On This Day...In recent decades, as interest in both women's and Native American history has increased, Helen Hunt Jackson has begun to reclaim some of the attention of scholars and general public alike. She is now best remembered for her indictments of policy toward Native Americans in A Century of Dishonor: A Sketch of the United States Government's Dealings with Some of the Indian Tribes (1881) and the bestselling novel, Ramona (1884).
...in 1830, an Amherst College professor and his wife rejoiced at the safe delivery of their second child, Helen Maria Fiske. A lifelong friend of Emily Dickinson and a talented poet in her own right, Helen Fiske Hunt Jackson would become one of the most admired and prolific authors of her time. Her poems, essays, travel sketches, and children's stories were widely published in the 1860s. On a visit to Boston in 1879, she heard an Indian chief speak about the injustices his people had suffered at the hands of the U.S. government. Never before involved in reform, Jackson was moved to action. She became a crusader for Indian rights and devoted the rest of her life to the cause. (read the rest)
Jackson was an almost exact contemporary (born in the same year, dying a year earlier) of Emily Dickinson's. The manuscript "List of Women Delivered by I.G.C," a record kept by Dr. Isaac G. Cutler of Amherst and preserved in the Jones Library Special Collections, records the births of the two children (though only the fathers' names are listed) on the same page. They corresponded in the last decade of their lives, and it has been said that Jackson was one of the few contemporaries who fully appreciated Dickinson's originality. Jackson published one of Dickinson's poems in an anthology in 1878, and just before her death, asked the poet to "make me your literary legatee & executor."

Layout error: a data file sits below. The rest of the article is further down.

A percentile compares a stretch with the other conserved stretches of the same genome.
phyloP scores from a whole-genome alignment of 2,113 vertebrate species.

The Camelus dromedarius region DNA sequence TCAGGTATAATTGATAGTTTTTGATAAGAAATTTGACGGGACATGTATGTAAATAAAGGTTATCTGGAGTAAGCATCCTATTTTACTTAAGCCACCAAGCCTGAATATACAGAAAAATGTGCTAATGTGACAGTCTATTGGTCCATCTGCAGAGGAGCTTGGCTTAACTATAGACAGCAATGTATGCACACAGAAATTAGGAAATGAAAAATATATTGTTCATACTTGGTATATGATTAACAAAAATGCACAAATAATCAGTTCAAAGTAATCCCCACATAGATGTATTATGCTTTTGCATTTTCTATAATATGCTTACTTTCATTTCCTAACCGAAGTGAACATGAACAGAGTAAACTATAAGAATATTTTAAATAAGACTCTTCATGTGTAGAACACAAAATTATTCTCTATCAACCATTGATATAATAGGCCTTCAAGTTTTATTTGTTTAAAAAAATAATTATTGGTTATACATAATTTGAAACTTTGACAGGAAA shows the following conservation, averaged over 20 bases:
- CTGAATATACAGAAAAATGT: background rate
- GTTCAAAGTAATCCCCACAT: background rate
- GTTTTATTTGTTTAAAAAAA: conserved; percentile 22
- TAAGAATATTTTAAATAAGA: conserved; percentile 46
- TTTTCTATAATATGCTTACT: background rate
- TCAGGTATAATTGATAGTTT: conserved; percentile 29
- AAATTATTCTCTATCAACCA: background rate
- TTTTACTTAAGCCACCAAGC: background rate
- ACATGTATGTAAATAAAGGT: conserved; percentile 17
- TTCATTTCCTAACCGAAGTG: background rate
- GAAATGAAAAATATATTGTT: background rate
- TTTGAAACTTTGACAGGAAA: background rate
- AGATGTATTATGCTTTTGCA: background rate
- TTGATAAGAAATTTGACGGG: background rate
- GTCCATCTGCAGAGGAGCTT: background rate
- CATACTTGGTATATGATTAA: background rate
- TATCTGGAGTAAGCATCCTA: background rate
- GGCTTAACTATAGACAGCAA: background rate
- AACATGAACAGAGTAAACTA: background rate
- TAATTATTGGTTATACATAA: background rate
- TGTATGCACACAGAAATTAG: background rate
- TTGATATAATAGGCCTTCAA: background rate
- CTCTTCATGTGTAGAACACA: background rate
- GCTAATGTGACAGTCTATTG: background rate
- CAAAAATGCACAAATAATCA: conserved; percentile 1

|Helen Hunt Jackson (center, in purple dress)|
The late art historian and former Historical Commission member Paul F. Norton described it as follows:
The side of the house facing eastward is typical of the Greek Revival in having four pilasters (though the order is more Roman than Greek) supporting an entablature, above which a low-pitched gable rests comfortably. Weather boards fitted flatly increase the classical effect, but on the other sides traditional clapboards were used. The central chimney also suggests the strength of early Colonial tradition.
[Amherst: A Guide to Its Architecture (Amherst Historical Society, 1976), 136]Amherst College acquired the structure in 1921. The Historical Commission is now moving forward with requests for proposals for fabrication of the markers and hopes to have them installed sometime next year.